A coming together of different religious cultures when the world was experiencing an early edition of globalisation
Most historians do not address with finesse or sophistication the problem of one culture making sense of another. They generally see it either in terms of crude differences or naïve similarities, and the readers too get indoctrinated into accepting them. But in historical analysis, as it is in our lives, the problem keeps teasing us. Do we or can we really understand another culture? Or, for that matter, do we understand our own? Here Sanjay Subrahmanyam makes a refreshing intervention by taking up ‘courtly encounters’ that involved various cultural forces of early modern Islam, the European currents of Catholicism and Protestantism and the representations of Hindu politico-cultural sphere when the world was experiencing an early edition of globalisation. The result is a splendid book of felicitous erudition and critical inquiry, which should make the readers think afresh.
Sanjay Subrahmanyam shows how the idea of “incommensurability” rendered famous by Thomas Kuhn and Paul Feyerabend in their discussion of scientific paradigms and of “indeterminacy of translation” by W.V.O. Quine impacted the attitude and practice of anthropologists and historians to believe in “largely impermeable cultural zones, perfectly coherent in and of themselves but largely inaccessible to those who look in from the outside.” But the book intends to demonstrate that commensurability had to be made by agents, and bridges between cultures had to be built rather than naturally existing in a state of nature. And similarly, translations are a two-way process, and “only an impoverished history will seek to ignore this fact.” The book brings out three instances of exchange as ‘Courtly Insults’, ‘Courtly Martyrdom’ and ‘Courtly Representations’, negotiating myriad literary texts and visual images and traversing a vast geographical and cultural canvas from Europe to India or even to Aceh.
Exchange of insults
The exchange of ‘courtly insults’ is linked to the much-advertised battle of Talikota of 1565, in which the confederate forces of five Deccani sultanates routed Vijayanagara army, killed its de facto ruler Rama Raya and put an end to the halcyon days of the Hindu empire. Going beyond the familiar terrain of historiography which variously fleshed out Robert Sewell’s thesis on Vijayanagara, Sanjay Subrahmanyam goes back to the contemporary or near contemporary sources such as Firishta, Ali bin Azizullah Tabataba, Hasan Shauqi and Aftabi and the Portuguese letters or works of Dom Antao de Noronha and Diogo do Couto to show how exchange of insults, “wide-ranging and non-sectarian,” particularly between Rama Raya and Husain Nizam Shah had precipitated the conflict. For all the invectives and perceived sense of insult, they are shown as suggestive of a deep sense of intimacy that existed among these courts, transcending the religious divide, and that Rama Raya was anything but a stranger to the sultans.
The ‘courtly martyrdom’ is prised out of the 17th century Portuguese work of Manuel Godinho de Eredia, who wrote on the services and martyrdom of Luis Monteiro Coutinho. A valorous sailor and a zealous Christian, Coutinho is shown as fighting Islam in its various manifestations: the Mapillas off the Kerala coast, the Mughals in northern India or the Acehnese off Singapore. The reckless valour of Coutinho, the intolerable travails he underwent in prison and his steadfastness in martyrdom which transformed him into the Soldier of Christ are brought out not only in words but also in reinforcing illustrations. Juxtaposing Eredia’s work with a few others, Sanjay Subrahmanyam argues that the work was intended to be a moral work to proclaim the ways of a good Christian in the face of polluting and seducing influences of Islam. It was also meant as a warning against too much truck with the enemy.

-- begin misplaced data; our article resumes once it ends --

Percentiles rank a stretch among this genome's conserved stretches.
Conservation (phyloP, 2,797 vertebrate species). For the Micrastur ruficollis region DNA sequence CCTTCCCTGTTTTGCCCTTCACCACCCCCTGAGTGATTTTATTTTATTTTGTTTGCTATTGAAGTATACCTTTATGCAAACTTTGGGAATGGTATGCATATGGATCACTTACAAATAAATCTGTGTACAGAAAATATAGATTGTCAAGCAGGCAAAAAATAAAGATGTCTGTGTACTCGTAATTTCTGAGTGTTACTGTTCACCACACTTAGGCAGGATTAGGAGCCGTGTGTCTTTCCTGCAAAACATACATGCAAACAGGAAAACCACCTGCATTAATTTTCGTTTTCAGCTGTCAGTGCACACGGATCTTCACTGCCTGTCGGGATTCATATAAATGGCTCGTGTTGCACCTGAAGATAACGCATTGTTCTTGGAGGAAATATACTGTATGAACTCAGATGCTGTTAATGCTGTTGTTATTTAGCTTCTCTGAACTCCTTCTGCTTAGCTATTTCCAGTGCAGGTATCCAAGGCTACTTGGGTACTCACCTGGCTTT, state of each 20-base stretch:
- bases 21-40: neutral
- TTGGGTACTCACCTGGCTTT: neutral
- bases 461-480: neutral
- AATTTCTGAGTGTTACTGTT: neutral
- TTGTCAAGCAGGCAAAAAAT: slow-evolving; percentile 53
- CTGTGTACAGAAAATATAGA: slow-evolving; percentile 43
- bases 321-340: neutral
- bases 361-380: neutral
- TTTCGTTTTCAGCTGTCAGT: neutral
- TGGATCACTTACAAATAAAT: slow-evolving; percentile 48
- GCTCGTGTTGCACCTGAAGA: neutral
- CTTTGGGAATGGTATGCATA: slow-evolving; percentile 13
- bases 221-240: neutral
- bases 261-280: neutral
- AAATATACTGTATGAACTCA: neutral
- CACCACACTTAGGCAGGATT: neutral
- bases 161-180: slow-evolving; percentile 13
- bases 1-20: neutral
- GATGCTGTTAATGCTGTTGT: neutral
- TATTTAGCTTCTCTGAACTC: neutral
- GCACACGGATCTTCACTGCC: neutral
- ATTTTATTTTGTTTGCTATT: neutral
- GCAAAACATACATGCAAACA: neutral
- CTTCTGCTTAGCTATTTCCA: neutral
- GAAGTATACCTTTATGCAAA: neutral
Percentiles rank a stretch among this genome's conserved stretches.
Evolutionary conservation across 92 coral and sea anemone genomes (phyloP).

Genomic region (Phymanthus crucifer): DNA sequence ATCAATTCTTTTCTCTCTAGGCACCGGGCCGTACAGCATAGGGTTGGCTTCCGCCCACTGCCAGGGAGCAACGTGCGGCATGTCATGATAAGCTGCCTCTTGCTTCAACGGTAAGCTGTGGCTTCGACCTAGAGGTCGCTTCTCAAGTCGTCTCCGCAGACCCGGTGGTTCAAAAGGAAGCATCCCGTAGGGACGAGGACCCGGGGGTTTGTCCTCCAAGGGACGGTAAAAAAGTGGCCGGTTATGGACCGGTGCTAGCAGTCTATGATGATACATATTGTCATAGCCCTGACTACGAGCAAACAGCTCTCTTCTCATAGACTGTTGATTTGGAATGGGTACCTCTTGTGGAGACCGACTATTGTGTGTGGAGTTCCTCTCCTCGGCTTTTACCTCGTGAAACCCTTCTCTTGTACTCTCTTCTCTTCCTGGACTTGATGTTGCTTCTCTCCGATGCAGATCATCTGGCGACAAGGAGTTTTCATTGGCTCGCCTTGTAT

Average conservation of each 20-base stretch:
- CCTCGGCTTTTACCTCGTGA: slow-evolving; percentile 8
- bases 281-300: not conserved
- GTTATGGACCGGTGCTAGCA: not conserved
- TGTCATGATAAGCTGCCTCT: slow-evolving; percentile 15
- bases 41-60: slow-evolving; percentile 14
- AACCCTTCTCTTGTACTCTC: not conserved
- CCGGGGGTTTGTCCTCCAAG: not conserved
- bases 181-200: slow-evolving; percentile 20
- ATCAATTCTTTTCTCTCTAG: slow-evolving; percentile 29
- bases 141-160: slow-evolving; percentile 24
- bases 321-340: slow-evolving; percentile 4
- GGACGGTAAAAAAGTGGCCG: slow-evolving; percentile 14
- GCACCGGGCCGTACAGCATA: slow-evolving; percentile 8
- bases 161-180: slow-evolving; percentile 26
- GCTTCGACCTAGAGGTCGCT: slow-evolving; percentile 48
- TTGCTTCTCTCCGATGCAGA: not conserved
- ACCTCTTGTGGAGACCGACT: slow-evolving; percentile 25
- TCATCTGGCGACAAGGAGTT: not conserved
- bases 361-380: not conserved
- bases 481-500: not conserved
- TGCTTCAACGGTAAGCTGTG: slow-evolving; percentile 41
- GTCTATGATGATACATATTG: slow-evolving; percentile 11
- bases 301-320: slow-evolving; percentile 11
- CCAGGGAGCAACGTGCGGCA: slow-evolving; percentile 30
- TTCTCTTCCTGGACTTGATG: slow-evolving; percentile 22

The third site of courtly encounter is one of ‘courtly representations’ in which the author explores the mutual artistic curiosities and indebtedness in Europe as well as the Safavid and Mughal domains. If the Archbishop of Canterbury received a collection of ragamala paintings, Rembrandt was not impervious to foreign influences. In fact, many Dutch painters like Hendrik van Schuylenburgh, Andries Beeckman, Willem Schellinks and others had absorbed the eastern cultures visually. Shellinks’ works on the Mughal court sought to rework Mughal miniatures into the vocabulary of Dutch naturalism of the 17th century.
Courtly Encounters does not give a naïve picture of cultural assimilation. Nor does it suggest that cultural encounters and transactions should only be located in courtly high culture. Instead, it provides certain historical contexts, in which cultures meet, collide, coalesce, growl at each other and negotiate with one another at the same time, and with easy conscience. Courtly culture is, historically, a more visible culture. The literary or the artistic productions which it sponsors or attracts, however, can unveil many contexts and tensions in which cultures are expressed or encountered. In the colonial framework encounters between cultures are often posited on their mutual incommensurability, and as defined by colonial arrogance, and Kipling’s oft-quoted assertion, “never the twain shall meet” has become its unfailing footnote. But, as Subrahmanyam rightly points out, one need not look for bridge-building initiatives to European agents alone. History playfully provides many instances of cultural encounters and dialogues. That history defies a single, simple narrative indeed constitutes its richness. This book decants it in full measure.